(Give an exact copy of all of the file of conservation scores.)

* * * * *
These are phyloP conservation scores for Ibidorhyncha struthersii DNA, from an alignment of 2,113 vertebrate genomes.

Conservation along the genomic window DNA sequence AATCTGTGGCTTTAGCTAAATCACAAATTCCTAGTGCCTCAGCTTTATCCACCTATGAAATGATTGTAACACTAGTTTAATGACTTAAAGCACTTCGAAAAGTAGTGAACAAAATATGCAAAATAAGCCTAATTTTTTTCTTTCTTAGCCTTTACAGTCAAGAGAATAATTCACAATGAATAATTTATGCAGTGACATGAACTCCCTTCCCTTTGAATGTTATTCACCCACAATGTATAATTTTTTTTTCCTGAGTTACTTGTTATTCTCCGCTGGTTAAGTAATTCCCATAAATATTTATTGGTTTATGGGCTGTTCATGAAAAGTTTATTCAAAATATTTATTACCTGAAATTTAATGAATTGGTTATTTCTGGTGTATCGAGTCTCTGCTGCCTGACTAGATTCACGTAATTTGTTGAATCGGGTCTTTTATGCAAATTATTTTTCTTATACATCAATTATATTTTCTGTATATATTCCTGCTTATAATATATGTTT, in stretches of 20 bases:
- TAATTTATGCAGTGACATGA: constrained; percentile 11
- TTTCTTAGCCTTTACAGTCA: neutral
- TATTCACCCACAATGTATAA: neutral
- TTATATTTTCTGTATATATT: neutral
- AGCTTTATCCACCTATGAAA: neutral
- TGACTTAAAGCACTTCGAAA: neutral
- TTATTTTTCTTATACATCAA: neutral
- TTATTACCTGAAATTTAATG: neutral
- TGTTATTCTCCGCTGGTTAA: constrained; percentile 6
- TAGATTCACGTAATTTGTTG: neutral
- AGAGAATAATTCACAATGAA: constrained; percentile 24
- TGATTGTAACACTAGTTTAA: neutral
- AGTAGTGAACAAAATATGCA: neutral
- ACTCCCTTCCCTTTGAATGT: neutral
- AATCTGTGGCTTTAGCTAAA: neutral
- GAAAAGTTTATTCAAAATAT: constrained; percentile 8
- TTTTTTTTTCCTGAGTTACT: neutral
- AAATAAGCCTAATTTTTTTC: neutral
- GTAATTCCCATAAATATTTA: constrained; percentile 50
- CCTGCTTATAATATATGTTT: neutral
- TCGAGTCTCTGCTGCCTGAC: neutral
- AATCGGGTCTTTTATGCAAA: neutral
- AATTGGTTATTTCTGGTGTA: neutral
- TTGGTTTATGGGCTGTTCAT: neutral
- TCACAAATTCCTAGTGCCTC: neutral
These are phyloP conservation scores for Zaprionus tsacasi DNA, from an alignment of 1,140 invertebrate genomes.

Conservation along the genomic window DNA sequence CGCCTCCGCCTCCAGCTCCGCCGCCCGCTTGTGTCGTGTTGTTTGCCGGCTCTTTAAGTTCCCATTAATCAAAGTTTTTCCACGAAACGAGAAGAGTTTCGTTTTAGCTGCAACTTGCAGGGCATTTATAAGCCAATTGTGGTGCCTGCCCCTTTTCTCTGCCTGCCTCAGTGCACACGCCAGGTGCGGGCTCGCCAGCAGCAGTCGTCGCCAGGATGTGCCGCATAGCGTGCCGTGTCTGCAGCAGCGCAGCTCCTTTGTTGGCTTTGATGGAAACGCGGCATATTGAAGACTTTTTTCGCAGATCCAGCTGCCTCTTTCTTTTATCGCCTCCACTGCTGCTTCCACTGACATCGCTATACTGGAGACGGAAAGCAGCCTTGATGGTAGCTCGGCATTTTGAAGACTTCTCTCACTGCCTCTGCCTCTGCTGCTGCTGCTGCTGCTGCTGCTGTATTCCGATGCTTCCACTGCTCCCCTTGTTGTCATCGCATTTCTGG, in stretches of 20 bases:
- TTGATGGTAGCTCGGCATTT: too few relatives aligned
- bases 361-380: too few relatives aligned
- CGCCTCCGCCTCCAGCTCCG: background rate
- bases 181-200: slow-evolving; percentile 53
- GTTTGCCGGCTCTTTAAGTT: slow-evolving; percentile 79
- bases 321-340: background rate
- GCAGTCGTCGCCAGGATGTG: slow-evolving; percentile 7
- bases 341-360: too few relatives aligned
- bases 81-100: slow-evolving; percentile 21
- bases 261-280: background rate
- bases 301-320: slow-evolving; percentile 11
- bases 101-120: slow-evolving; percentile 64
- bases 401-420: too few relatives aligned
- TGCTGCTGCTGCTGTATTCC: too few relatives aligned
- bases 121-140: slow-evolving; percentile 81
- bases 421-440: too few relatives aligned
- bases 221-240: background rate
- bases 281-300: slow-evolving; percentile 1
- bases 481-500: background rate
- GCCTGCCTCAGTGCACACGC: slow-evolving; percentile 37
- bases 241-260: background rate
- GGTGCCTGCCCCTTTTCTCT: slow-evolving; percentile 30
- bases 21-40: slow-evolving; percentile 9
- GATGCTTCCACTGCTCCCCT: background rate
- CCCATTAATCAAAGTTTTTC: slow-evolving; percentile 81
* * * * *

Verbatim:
These are phyloP conservation scores for Ibidorhyncha struthersii DNA, from an alignment of 2,113 vertebrate genomes.

Conservation along the genomic window DNA sequence AATCTGTGGCTTTAGCTAAATCACAAATTCCTAGTGCCTCAGCTTTATCCACCTATGAAATGATTGTAACACTAGTTTAATGACTTAAAGCACTTCGAAAAGTAGTGAACAAAATATGCAAAATAAGCCTAATTTTTTTCTTTCTTAGCCTTTACAGTCAAGAGAATAATTCACAATGAATAATTTATGCAGTGACATGAACTCCCTTCCCTTTGAATGTTATTCACCCACAATGTATAATTTTTTTTTCCTGAGTTACTTGTTATTCTCCGCTGGTTAAGTAATTCCCATAAATATTTATTGGTTTATGGGCTGTTCATGAAAAGTTTATTCAAAATATTTATTACCTGAAATTTAATGAATTGGTTATTTCTGGTGTATCGAGTCTCTGCTGCCTGACTAGATTCACGTAATTTGTTGAATCGGGTCTTTTATGCAAATTATTTTTCTTATACATCAATTATATTTTCTGTATATATTCCTGCTTATAATATATGTTT, in stretches of 20 bases:
- TAATTTATGCAGTGACATGA: constrained; percentile 11
- TTTCTTAGCCTTTACAGTCA: neutral
- TATTCACCCACAATGTATAA: neutral
- TTATATTTTCTGTATATATT: neutral
- AGCTTTATCCACCTATGAAA: neutral
- TGACTTAAAGCACTTCGAAA: neutral
- TTATTTTTCTTATACATCAA: neutral
- TTATTACCTGAAATTTAATG: neutral
- TGTTATTCTCCGCTGGTTAA: constrained; percentile 6
- TAGATTCACGTAATTTGTTG: neutral
- AGAGAATAATTCACAATGAA: constrained; percentile 24
- TGATTGTAACACTAGTTTAA: neutral
- AGTAGTGAACAAAATATGCA: neutral
- ACTCCCTTCCCTTTGAATGT: neutral
- AATCTGTGGCTTTAGCTAAA: neutral
- GAAAAGTTTATTCAAAATAT: constrained; percentile 8
- TTTTTTTTTCCTGAGTTACT: neutral
- AAATAAGCCTAATTTTTTTC: neutral
- GTAATTCCCATAAATATTTA: constrained; percentile 50
- CCTGCTTATAATATATGTTT: neutral
- TCGAGTCTCTGCTGCCTGAC: neutral
- AATCGGGTCTTTTATGCAAA: neutral
- AATTGGTTATTTCTGGTGTA: neutral
- TTGGTTTATGGGCTGTTCAT: neutral
- TCACAAATTCCTAGTGCCTC: neutral
These are phyloP conservation scores for Zaprionus tsacasi DNA, from an alignment of 1,140 invertebrate genomes.

Conservation along the genomic window DNA sequence CGCCTCCGCCTCCAGCTCCGCCGCCCGCTTGTGTCGTGTTGTTTGCCGGCTCTTTAAGTTCCCATTAATCAAAGTTTTTCCACGAAACGAGAAGAGTTTCGTTTTAGCTGCAACTTGCAGGGCATTTATAAGCCAATTGTGGTGCCTGCCCCTTTTCTCTGCCTGCCTCAGTGCACACGCCAGGTGCGGGCTCGCCAGCAGCAGTCGTCGCCAGGATGTGCCGCATAGCGTGCCGTGTCTGCAGCAGCGCAGCTCCTTTGTTGGCTTTGATGGAAACGCGGCATATTGAAGACTTTTTTCGCAGATCCAGCTGCCTCTTTCTTTTATCGCCTCCACTGCTGCTTCCACTGACATCGCTATACTGGAGACGGAAAGCAGCCTTGATGGTAGCTCGGCATTTTGAAGACTTCTCTCACTGCCTCTGCCTCTGCTGCTGCTGCTGCTGCTGCTGCTGTATTCCGATGCTTCCACTGCTCCCCTTGTTGTCATCGCATTTCTGG, in stretches of 20 bases:
- TTGATGGTAGCTCGGCATTT: too few relatives aligned
- bases 361-380: too few relatives aligned
- CGCCTCCGCCTCCAGCTCCG: background rate
- bases 181-200: slow-evolving; percentile 53
- GTTTGCCGGCTCTTTAAGTT: slow-evolving; percentile 79
- bases 321-340: background rate
- GCAGTCGTCGCCAGGATGTG: slow-evolving; percentile 7
- bases 341-360: too few relatives aligned
- bases 81-100: slow-evolving; percentile 21
- bases 261-280: background rate
- bases 301-320: slow-evolving; percentile 11
- bases 101-120: slow-evolving; percentile 64
- bases 401-420: too few relatives aligned
- TGCTGCTGCTGCTGTATTCC: too few relatives aligned
- bases 121-140: slow-evolving; percentile 81
- bases 421-440: too few relatives aligned
- bases 221-240: background rate
- bases 281-300: slow-evolving; percentile 1
- bases 481-500: background rate
- GCCTGCCTCAGTGCACACGC: slow-evolving; percentile 37
- bases 241-260: background rate
- GGTGCCTGCCCCTTTTCTCT: slow-evolving; percentile 30
- bases 21-40: slow-evolving; percentile 9
- GATGCTTCCACTGCTCCCCT: background rate
- CCCATTAATCAAAGTTTTTC: slow-evolving; percentile 81